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Tuesday, July 13, 2021


One of downtown Havana Cuba’s omnipresent 1952 Chevrolet Deluxe convertibles stopped briefly at the flag plaza. In 2006, the Cuban government built a vivid plaza of flags (el monte de las banderas) with 138 flagpoles. The multi-flag display is near the U.S. Interest Section Office building that displays large neo messages about Cuba’s social situation and human rights. The government denies they were trying to block the U.S. messages. 

One plaque in the flag plaza has an inscription, which follows: This mount of flags serves as a response from the people of Cuba to the clumsy arrogance of the U.S. government: 138 Cuban flags will wave with dignity in front of the eyes of the empire, to remind it, starting today, of every year that the Cuban people have struggled since our founding fathers gave the cry for independence in 1868. Like then, before the bright shadow of this great mount of flags, we continue fighting as free men and women. 

There goes another splashy pink 1952 Chevy convertible (above) with whitewall tires and a cool attitude. In the background is Cuba’s National Capitol building, which is one meter taller than the U.S. Capitol. El Capitolio more ornate and the dome, according to architect Eugenio Piedra was inspired by the Pantheon in Paris. And no one grumbles if you park by the front steps and climb the stairs to take a selfie of the bronze entry doors depicting scenes from Cuban history. 

On any given day, you will find a 1952 Chevy Deluxe convertible crashing your photos. And, no it’s not the same car. We checked the plates. They’re different. Here while focusing on a mode of transportation that is universal and timeless, the Chevy ducked into our picture (above). In the background is the Museum of the Revolution with its distinctive dome and military tank parked permanently nearby. 

And our unshy Chevies aren’t all the same color albeit they’re the same 1952 model. Big hint that your Chevy is 1952 is the fact it was the last year the windshield was separated in half by a center brace. By 1953, the wrap-around windshield was in vogue forever on. In the background is one of Havana’s pride and joy hotels, the neo-classic Inglaterra, which was opened in 1875 making it the oldest quality hotel in Cuba. 

We stayed at the Nacional de Cuba Hotel on the trendy westside near the Malecon, which we will return to in a snapshot. It’s a five-star place that was built in 1930 and very popular with the international set as reflected by all the celebrity photos in the bar areas. We didn’t have to go far to find our red 1952 Chevy Deluxe convertible in line for the valet parkers. Hiss and boo, that's a vintage Ford also in the hotel queue.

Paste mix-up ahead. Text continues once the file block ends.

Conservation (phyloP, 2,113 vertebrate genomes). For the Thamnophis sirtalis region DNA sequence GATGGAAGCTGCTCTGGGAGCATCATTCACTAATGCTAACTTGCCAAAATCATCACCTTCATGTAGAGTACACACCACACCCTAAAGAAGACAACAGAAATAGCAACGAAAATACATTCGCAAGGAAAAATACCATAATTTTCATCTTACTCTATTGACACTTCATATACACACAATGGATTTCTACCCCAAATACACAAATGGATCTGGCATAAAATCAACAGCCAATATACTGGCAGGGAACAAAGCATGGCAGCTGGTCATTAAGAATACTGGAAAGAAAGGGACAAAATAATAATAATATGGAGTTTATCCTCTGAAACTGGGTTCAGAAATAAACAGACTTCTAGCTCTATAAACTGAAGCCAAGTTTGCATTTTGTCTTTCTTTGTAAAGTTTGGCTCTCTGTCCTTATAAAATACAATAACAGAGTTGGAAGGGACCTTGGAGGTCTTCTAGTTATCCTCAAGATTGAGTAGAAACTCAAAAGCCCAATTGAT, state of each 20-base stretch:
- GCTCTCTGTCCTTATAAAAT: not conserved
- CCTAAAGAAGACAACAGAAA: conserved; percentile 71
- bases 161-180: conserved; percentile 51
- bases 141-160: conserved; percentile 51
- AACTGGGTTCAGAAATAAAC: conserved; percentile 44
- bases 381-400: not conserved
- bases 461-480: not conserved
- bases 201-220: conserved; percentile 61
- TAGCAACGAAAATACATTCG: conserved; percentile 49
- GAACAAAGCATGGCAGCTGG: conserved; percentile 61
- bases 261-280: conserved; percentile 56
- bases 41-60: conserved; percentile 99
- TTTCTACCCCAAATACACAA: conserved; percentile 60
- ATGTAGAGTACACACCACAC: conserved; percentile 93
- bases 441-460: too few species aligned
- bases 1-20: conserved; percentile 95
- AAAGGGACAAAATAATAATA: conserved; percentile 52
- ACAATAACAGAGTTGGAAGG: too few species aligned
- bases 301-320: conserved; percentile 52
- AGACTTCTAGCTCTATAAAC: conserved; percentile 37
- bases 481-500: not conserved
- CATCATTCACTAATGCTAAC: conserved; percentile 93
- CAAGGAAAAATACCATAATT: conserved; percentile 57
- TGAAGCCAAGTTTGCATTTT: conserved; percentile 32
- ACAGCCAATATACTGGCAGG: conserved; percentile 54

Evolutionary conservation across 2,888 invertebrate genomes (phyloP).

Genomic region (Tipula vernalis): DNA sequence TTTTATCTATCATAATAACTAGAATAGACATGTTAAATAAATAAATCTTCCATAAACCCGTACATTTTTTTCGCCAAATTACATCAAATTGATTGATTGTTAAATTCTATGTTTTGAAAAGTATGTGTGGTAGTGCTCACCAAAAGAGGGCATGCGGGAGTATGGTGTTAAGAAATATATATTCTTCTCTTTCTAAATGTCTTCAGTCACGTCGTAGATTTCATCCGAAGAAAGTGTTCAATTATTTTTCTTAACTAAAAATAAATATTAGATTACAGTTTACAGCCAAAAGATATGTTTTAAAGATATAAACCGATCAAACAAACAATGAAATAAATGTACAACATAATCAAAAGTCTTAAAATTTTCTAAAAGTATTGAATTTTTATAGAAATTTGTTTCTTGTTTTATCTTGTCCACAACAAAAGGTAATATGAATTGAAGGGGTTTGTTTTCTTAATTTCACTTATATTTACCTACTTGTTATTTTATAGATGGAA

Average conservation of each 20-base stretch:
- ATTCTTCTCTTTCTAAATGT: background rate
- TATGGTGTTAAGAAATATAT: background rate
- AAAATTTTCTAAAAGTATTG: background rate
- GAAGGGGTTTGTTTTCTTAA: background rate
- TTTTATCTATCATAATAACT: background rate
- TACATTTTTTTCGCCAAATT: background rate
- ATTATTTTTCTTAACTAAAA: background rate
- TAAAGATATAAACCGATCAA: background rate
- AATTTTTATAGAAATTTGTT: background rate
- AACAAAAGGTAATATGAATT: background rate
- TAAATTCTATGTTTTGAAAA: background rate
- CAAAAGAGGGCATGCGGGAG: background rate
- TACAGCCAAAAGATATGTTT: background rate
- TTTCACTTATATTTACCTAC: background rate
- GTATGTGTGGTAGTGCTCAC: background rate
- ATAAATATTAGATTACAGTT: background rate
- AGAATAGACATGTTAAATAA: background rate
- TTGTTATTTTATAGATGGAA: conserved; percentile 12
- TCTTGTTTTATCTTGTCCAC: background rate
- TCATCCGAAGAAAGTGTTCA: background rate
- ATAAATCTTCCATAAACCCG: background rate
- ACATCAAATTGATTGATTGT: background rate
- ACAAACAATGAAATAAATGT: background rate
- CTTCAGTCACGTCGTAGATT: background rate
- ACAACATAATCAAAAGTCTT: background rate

View (above) from inside our 52 Chevy shows the tall Jose Marti memorial tower in the distance. At 358 ft. it is the tallest structure in Havana. Modern monument to writer Jose Marti who led the revolution for independence from Spanish rule.  

Malecon, Havana’s sweeping corniche forms an arc along the north coast. It’s a terrific place to fish for red herring. Our red 1952 Chevy Deluxe taxi driver is heading out to his next fare after enjoying the always fresh breeze off the Caribbean. Factoid: Population of Cuba is about the same as Los Angeles (11 million). 

OK, for artistic purposes we allowed this 1953 Chevy into the mix because it offers a nice view of a tourist hailing a taxi. We were tipped to this photo op by the citizen who hung all the posters of Pope Francis along Havana’s roadways. 

Plaza de Revolution is in the background (above). We noticed this familiar red Chevy circling the political plaza every few minutes driven by a visiting CIA agent for no reason. Said his name was Fred None-of-your-business. Note the government office building with Che Guevara’s image on the wall (top left). Che’s image is everywhere.  So is Mr. Cienfuegos adorning the offices (right).  Keep moving, Fred.

Red 1952 speeding down the Malecon is a sum of all its parts. Because of the U.S. embargo parts from General Motors are hard to find. But, thanks to Cuba’s trading partners you can retrofit our Chevy with a tractor diesel engine from North Korea; transmission from the Czech Republic; tires and brakes from Russia, and gas and oil from Venezuela. Of course, large sources of smaller spare parts are smuggled in via the black market from Miami.  Ten minutes ago this red racer, right, was parked in front of the venerable Sloppy Joe's bar (site of 1959 Alec Guinness film "Our Man in Havana," (below).

Here’s our breezy red buddy taking a break in Old Havana near Plaza de Armas, where you can buy books from around the world. Most of them have Che on the cover. 

Here’s another rentable cherry red 1952 Chevy Deluxe convertible (above) this time along Calle O, Vedado neighborhood, Havana. You’ll note the lineup of vintage cars that park here do so to be near the Hotel Nacional de Cuba. 

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